How can we make our congregation more racially and culturally diverse?
In an increasingly multicultural world, more and more Unitarian Universalist congregations are asking some version of that question. When Unitarian Universalists address that question, they often begin by focusing on how our congregations welcome and include those we consider racially and culturally "other." However, experience has shown that the transformational work necessary to become the "antiracist/multicultural faith community" Unitarian Universalists seek to be begins with ourselves—as individuals, congregations, and members of diverse communities.
Building the World We Dream About is an adult faith development program designed to help Unitarian Universalist congregations welcome, include, and build community with people of diverse ethnicities, races, and cultures, both in congregational life and when working in interfaith and community coalitions. Originally envisioned as "a welcoming congregation curriculum on race and ethnicity," Building the World We Dream About was developed by Dr. Mark Hicks, Angus McLean Professor of Religious Education at Meadville Lombard. It was developed with the guidance of Unitarian Universalists who represent a diversity of races, cultures, and ages, and with religious professionals and lay leaders in our faith communities. The curriculum was field-tested by more than 30 Unitarian Universalist congregations all over the United States.
I hope that all who experience Building the World We Dream About will understand that transforming Unitarian Universalism to be more racially and culturally welcoming and inclusive is lifelong spiritual work for those who love, nurture, and lead our faith. The possibility of achieving this understanding is what makes this program so appropriate for the Tapestry of Faith series of programs and resources for Lifespan Faith Development. And while this program does not promise that congregations will become multicultural, it is a proven tool for helping Unitarian Universalists develop greater understanding about racial/cultural identity and how racism operates as a barrier to building the Unitarian Universalism we dream about.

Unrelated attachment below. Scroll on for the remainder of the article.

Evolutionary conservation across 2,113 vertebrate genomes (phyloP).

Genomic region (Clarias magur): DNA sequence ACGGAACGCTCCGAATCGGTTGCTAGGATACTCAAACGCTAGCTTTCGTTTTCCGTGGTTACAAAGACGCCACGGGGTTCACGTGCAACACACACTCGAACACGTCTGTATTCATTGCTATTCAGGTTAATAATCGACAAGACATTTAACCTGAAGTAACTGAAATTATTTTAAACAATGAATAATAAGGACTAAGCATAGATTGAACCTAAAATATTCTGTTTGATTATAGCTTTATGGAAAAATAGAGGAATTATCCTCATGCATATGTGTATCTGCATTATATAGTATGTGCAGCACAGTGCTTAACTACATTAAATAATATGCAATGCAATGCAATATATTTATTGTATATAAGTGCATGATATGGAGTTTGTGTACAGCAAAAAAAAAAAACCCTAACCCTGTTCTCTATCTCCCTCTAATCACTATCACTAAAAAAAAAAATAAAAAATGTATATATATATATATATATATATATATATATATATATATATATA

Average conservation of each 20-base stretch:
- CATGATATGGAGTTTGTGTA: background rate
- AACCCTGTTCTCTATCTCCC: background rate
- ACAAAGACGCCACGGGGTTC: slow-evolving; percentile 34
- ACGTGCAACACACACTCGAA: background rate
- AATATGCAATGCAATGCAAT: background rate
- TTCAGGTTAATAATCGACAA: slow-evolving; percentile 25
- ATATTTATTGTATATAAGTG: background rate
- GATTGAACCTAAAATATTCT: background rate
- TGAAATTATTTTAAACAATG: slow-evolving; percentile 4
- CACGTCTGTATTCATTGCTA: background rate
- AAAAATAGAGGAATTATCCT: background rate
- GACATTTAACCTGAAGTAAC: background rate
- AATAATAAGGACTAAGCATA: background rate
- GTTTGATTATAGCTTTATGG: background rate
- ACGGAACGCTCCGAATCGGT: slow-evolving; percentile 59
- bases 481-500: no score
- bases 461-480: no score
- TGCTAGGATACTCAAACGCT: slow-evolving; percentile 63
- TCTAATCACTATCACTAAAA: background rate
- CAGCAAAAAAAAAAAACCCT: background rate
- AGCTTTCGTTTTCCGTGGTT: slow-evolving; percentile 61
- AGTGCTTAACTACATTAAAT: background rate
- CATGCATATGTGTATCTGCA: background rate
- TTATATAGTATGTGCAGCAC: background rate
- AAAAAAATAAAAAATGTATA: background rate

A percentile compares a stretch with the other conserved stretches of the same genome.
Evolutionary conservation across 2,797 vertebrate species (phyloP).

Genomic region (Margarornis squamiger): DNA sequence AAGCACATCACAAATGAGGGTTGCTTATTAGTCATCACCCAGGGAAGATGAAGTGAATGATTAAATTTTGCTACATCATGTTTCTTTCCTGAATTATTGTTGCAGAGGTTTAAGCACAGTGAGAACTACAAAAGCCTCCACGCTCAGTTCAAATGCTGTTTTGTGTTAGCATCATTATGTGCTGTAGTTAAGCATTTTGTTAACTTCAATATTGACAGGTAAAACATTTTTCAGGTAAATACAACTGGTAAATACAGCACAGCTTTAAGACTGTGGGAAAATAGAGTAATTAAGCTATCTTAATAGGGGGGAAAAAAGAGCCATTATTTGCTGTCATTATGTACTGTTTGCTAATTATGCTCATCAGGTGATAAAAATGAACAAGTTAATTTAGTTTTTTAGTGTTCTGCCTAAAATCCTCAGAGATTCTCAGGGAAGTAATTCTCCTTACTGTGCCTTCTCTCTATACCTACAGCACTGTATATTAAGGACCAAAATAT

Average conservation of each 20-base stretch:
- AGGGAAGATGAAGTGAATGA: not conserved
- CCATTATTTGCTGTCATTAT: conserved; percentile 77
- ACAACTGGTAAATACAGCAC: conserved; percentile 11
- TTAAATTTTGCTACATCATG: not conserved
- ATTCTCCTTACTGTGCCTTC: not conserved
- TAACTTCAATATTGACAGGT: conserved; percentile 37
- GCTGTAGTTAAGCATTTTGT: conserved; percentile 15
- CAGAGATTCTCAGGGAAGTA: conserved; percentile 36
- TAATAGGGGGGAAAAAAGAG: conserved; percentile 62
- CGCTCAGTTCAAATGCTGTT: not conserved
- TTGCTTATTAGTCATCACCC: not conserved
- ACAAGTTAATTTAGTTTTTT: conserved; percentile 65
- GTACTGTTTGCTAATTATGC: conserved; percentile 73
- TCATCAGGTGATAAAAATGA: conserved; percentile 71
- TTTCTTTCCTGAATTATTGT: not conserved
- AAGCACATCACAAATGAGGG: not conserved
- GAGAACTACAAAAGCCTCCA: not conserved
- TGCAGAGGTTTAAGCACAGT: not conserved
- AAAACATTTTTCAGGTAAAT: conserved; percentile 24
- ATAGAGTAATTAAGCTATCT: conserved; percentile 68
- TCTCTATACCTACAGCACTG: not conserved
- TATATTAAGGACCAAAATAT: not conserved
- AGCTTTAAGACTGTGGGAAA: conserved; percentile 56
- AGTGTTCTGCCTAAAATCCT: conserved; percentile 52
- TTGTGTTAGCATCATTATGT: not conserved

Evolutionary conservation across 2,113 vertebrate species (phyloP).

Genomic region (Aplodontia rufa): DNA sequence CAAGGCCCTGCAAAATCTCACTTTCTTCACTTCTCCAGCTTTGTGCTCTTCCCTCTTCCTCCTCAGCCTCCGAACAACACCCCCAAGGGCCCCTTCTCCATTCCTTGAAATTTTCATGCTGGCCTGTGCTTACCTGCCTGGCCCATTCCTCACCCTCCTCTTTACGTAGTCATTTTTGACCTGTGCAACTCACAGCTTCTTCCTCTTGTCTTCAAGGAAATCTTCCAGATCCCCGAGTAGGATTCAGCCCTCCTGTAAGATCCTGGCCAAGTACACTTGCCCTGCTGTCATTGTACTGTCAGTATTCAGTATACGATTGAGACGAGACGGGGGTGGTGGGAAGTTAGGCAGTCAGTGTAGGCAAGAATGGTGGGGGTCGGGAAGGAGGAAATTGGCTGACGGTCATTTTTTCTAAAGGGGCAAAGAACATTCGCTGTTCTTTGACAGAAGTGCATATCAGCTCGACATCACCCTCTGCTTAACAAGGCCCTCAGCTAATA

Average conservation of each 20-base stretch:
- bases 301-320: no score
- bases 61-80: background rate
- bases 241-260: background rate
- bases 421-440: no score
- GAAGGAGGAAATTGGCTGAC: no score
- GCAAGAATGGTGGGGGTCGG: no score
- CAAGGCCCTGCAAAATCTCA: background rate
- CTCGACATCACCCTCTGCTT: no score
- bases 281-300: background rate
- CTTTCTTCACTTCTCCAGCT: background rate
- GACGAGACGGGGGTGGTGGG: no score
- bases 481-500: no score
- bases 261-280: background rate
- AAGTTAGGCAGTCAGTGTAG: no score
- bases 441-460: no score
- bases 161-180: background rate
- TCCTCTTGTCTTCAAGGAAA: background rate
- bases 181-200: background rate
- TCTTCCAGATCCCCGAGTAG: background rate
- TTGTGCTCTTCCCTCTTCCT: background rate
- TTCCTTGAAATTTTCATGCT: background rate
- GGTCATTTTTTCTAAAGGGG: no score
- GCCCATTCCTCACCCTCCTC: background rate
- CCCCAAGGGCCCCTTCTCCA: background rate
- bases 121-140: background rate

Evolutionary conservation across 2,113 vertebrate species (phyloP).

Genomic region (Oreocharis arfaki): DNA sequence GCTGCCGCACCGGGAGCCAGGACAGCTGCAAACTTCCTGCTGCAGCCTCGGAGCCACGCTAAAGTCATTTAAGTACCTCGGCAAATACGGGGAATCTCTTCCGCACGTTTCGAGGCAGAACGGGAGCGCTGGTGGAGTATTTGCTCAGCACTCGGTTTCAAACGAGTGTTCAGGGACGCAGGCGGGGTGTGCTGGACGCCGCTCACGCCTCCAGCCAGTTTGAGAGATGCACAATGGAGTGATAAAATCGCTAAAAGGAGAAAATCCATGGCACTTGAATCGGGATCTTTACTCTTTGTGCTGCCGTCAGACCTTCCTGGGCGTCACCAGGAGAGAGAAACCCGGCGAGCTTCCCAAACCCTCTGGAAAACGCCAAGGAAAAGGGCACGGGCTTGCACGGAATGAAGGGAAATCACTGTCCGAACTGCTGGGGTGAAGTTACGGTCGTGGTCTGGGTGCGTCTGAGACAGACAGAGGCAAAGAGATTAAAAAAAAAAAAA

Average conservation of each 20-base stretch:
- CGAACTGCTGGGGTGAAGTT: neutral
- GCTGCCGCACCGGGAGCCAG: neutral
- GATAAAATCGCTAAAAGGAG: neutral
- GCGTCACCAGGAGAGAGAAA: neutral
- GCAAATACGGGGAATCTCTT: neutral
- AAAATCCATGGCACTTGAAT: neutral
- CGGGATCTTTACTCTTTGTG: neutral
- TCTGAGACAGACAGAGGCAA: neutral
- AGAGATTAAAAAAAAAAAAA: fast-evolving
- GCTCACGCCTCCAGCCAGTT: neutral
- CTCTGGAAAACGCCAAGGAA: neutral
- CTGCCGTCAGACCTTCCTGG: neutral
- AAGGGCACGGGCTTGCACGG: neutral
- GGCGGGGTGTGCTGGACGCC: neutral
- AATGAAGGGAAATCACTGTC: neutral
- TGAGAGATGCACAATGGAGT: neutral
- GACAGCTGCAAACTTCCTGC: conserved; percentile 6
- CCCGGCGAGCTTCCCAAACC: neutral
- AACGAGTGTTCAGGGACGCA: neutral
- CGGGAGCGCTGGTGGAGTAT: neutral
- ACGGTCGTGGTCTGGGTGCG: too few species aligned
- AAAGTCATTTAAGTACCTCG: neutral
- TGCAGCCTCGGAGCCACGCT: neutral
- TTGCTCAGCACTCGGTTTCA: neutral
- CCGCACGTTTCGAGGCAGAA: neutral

All Tapestry of Faith programs are based on stories, and this one is no exception. This program explores how the story of race in our personal lives, our culture, and our national history intersects with the personal, institutional, and community stories of our faith. The program helps individual Unitarian Universalists and congregations identify ways the broader cultural narrative about race intersects with personal and congregational stories. Participants will understand more deeply the barriers racism poses to our goal of being a truly welcoming and inclusive faith, and practice together the skills of living into multicultural Beloved Community.
Through experiential learning, reflection, and community building, Building the World We Dream About provides opportunities to share stories about how race shapes our identities and interactions with those we may consider "other." Participants will be able to define race and racism and how these operate in our individual, congregational, and community contexts; and identify how race and racism give privilege and power to people identified as "White," while oppressing People of Color and other people marginalized by race and ethnicity. The program stimulates dialogue rather than debate about the complexity of racial identity—including multiracial identity—and the various ways people experience race.
Because it is a faith development program, Building the World We Dream About engages participants in spiritual reflection about how Unitarian Universalist Principles and values support and undergird the work of becoming more racially and culturally welcoming, inclusive, and justice-centered. The program provides opportunities for worship, for sharing what has been learned with the congregation, for building multiracial/multicultural relationships in the larger community, and for developing action plans for helping a congregation become more welcoming to people of all races and cultures.
Before ending, I want to express my gratitude to all those who have worked so diligently to bring Building the World We Dream About to fruition. These include the individuals who gathered on a snowy February weekend in Boston to envision the program; the many UUA staff who worked on the Request for Proposals, the field test selection, and the final revisions for the Tapestry of Faith online program, especially Gail Forsyth-Vail; author Mark Hicks, who brought tremendous creativity and enthusiasm from his transformational education background to this program; and all the Unitarian Universalist congregations that participated in the field test. May we all keep faith with the dream of a Unitarian Universalism that truly welcomes all people as blessings and where the human family lives whole and reconciled.
— Taquiena Boston, Director, Multicultural Growth and Witness, Unitarian Universalist Association